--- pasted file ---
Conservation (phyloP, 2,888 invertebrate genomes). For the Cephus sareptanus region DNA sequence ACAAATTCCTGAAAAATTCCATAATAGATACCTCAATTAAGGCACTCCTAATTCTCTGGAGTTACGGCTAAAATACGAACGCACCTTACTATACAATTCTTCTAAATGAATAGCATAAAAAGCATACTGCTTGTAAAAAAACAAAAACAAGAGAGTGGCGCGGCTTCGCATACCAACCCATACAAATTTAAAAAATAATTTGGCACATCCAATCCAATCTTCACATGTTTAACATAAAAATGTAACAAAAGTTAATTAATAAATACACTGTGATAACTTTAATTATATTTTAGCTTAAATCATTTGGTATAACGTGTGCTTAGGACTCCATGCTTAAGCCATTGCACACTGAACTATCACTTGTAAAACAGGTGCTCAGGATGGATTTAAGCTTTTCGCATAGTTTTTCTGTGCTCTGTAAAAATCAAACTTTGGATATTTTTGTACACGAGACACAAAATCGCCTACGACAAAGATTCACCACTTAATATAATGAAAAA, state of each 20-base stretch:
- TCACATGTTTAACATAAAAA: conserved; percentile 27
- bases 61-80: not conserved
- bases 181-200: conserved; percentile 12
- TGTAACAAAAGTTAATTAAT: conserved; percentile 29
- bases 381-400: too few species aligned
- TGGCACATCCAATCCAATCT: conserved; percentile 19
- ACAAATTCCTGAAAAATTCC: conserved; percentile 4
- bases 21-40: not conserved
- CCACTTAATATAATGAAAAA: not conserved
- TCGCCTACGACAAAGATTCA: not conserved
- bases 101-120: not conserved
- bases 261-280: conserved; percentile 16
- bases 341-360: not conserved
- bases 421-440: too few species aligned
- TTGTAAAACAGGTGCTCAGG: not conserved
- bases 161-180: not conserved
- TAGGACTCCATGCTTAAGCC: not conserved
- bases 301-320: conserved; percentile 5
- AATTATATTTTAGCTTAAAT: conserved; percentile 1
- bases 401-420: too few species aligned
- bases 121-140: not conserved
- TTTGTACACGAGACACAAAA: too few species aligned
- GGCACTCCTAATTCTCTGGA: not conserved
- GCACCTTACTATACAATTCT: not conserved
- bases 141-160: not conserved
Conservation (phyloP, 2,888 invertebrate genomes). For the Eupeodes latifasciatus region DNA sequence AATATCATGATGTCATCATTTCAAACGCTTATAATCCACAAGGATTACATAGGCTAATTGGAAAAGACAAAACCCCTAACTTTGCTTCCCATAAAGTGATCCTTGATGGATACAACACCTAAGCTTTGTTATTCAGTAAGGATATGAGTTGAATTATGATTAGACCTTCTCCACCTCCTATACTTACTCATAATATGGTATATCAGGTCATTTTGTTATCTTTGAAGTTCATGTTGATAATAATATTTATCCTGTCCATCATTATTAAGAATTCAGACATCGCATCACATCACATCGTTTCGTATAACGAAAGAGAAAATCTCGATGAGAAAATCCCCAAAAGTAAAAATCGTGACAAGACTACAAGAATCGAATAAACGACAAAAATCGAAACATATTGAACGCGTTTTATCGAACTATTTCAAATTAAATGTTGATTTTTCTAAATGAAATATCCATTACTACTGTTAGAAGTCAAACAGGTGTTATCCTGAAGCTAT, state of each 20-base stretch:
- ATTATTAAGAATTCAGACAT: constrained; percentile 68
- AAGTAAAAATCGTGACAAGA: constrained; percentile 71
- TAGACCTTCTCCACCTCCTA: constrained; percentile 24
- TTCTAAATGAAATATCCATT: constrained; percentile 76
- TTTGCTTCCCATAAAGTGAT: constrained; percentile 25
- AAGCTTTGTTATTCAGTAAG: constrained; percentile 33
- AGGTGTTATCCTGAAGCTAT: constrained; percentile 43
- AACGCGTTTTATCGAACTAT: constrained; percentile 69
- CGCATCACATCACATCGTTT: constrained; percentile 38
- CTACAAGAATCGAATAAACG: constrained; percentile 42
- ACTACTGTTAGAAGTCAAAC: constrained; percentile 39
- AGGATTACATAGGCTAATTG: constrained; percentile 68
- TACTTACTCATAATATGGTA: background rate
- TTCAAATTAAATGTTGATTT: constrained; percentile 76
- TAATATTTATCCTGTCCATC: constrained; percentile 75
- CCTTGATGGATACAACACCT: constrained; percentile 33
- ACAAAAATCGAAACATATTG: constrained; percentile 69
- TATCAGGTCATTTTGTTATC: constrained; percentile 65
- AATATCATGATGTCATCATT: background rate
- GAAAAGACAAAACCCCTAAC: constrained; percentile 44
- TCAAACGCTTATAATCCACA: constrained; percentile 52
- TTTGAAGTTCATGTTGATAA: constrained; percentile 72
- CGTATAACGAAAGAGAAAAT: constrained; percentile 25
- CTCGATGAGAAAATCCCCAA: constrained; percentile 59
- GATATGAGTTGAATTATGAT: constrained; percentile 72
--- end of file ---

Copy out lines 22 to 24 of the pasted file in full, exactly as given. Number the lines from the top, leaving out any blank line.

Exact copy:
- bases 121-140: not conserved
- TTTGTACACGAGACACAAAA: too few species aligned
- GGCACTCCTAATTCTCTGGA: not conserved